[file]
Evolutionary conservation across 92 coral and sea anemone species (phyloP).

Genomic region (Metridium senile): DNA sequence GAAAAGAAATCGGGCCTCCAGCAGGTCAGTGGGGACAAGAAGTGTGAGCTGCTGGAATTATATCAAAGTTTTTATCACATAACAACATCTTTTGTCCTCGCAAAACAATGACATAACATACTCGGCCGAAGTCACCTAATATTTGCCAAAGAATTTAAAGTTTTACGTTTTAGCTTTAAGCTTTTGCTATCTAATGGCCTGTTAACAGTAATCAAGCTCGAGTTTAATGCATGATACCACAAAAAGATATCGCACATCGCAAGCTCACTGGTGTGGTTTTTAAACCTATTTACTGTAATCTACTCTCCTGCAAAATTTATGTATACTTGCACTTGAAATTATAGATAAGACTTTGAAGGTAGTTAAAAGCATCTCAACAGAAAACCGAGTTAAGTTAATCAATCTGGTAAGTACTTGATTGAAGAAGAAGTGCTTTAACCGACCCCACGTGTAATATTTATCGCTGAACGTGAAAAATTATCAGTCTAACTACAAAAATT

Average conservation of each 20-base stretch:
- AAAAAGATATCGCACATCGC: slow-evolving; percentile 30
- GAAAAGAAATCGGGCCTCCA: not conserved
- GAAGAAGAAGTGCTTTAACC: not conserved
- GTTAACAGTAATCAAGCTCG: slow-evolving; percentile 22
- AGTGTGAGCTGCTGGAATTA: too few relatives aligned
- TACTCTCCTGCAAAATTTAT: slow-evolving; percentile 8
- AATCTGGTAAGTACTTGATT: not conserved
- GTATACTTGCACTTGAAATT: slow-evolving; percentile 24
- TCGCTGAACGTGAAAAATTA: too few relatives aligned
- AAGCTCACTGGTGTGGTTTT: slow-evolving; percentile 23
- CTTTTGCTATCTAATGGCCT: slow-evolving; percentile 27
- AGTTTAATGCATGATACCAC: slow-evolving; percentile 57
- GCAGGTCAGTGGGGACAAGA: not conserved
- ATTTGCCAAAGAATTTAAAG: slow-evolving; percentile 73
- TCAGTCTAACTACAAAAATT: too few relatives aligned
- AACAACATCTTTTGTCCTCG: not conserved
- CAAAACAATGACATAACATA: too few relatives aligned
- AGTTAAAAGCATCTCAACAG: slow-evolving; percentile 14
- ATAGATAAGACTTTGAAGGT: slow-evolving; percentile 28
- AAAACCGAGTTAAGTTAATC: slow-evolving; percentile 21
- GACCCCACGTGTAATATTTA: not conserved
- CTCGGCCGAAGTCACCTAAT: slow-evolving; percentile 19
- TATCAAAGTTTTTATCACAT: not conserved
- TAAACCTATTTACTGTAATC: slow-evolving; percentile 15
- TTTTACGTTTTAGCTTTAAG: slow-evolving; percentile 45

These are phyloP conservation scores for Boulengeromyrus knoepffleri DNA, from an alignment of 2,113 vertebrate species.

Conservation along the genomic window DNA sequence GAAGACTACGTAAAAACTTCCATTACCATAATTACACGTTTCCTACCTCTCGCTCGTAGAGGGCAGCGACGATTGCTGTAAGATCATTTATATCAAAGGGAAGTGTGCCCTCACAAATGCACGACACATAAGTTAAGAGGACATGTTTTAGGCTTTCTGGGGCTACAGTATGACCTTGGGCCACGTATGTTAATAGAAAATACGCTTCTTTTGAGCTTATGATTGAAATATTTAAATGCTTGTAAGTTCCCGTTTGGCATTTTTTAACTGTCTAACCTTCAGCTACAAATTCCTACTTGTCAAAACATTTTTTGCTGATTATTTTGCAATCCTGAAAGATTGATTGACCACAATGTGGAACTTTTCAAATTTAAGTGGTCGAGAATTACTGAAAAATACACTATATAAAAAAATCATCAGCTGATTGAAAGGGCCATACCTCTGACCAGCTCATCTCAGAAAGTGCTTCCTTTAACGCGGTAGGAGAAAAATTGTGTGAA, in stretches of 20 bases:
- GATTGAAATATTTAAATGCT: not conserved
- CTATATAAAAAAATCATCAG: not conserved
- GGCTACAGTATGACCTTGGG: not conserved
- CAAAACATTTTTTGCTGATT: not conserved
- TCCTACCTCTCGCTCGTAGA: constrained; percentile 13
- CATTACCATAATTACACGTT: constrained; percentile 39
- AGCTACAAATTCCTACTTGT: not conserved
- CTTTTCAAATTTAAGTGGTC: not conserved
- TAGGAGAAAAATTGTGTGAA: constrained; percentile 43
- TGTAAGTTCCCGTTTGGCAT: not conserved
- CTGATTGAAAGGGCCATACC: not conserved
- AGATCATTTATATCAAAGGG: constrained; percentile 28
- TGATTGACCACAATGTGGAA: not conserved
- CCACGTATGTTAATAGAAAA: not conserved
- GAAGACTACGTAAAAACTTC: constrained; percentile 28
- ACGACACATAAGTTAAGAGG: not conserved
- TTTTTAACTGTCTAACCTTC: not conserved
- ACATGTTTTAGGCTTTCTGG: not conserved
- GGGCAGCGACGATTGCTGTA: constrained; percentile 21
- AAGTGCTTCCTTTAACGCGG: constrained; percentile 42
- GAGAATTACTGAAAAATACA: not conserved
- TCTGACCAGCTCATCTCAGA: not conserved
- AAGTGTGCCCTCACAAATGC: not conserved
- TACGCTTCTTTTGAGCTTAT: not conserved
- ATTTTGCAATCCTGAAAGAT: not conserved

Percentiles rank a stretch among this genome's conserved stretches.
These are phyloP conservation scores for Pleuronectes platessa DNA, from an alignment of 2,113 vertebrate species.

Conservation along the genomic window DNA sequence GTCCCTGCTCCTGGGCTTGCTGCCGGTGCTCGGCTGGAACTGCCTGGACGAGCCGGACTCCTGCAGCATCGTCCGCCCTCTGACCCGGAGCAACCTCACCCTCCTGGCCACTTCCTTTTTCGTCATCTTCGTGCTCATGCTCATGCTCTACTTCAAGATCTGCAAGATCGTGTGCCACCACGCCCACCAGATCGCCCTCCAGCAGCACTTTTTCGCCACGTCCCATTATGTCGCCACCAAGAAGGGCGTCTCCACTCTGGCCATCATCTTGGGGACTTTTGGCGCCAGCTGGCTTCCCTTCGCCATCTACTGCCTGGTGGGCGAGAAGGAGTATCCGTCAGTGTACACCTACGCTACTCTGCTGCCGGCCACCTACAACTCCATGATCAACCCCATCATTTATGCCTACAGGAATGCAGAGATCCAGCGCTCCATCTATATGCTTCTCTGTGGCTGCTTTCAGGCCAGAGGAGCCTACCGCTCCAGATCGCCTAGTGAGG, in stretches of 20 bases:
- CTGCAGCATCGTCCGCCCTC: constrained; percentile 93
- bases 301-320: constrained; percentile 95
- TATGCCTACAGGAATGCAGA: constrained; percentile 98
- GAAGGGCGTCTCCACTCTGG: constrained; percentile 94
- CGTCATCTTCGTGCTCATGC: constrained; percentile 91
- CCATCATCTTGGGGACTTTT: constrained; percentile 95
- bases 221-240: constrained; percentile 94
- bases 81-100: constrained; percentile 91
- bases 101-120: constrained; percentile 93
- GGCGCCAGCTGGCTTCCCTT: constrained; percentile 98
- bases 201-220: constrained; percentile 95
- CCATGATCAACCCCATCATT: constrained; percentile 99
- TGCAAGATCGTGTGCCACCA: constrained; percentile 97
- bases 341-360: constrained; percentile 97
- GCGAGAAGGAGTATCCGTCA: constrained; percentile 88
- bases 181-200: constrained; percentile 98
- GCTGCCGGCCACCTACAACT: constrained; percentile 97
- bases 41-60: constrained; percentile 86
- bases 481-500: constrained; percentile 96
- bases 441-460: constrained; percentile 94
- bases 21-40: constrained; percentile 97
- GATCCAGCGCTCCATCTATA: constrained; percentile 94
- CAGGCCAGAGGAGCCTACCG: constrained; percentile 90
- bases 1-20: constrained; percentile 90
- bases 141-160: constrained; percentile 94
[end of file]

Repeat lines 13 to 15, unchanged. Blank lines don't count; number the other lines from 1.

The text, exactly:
- AAGCTCACTGGTGTGGTTTT: slow-evolving; percentile 23
- CTTTTGCTATCTAATGGCCT: slow-evolving; percentile 27
- AGTTTAATGCATGATACCAC: slow-evolving; percentile 57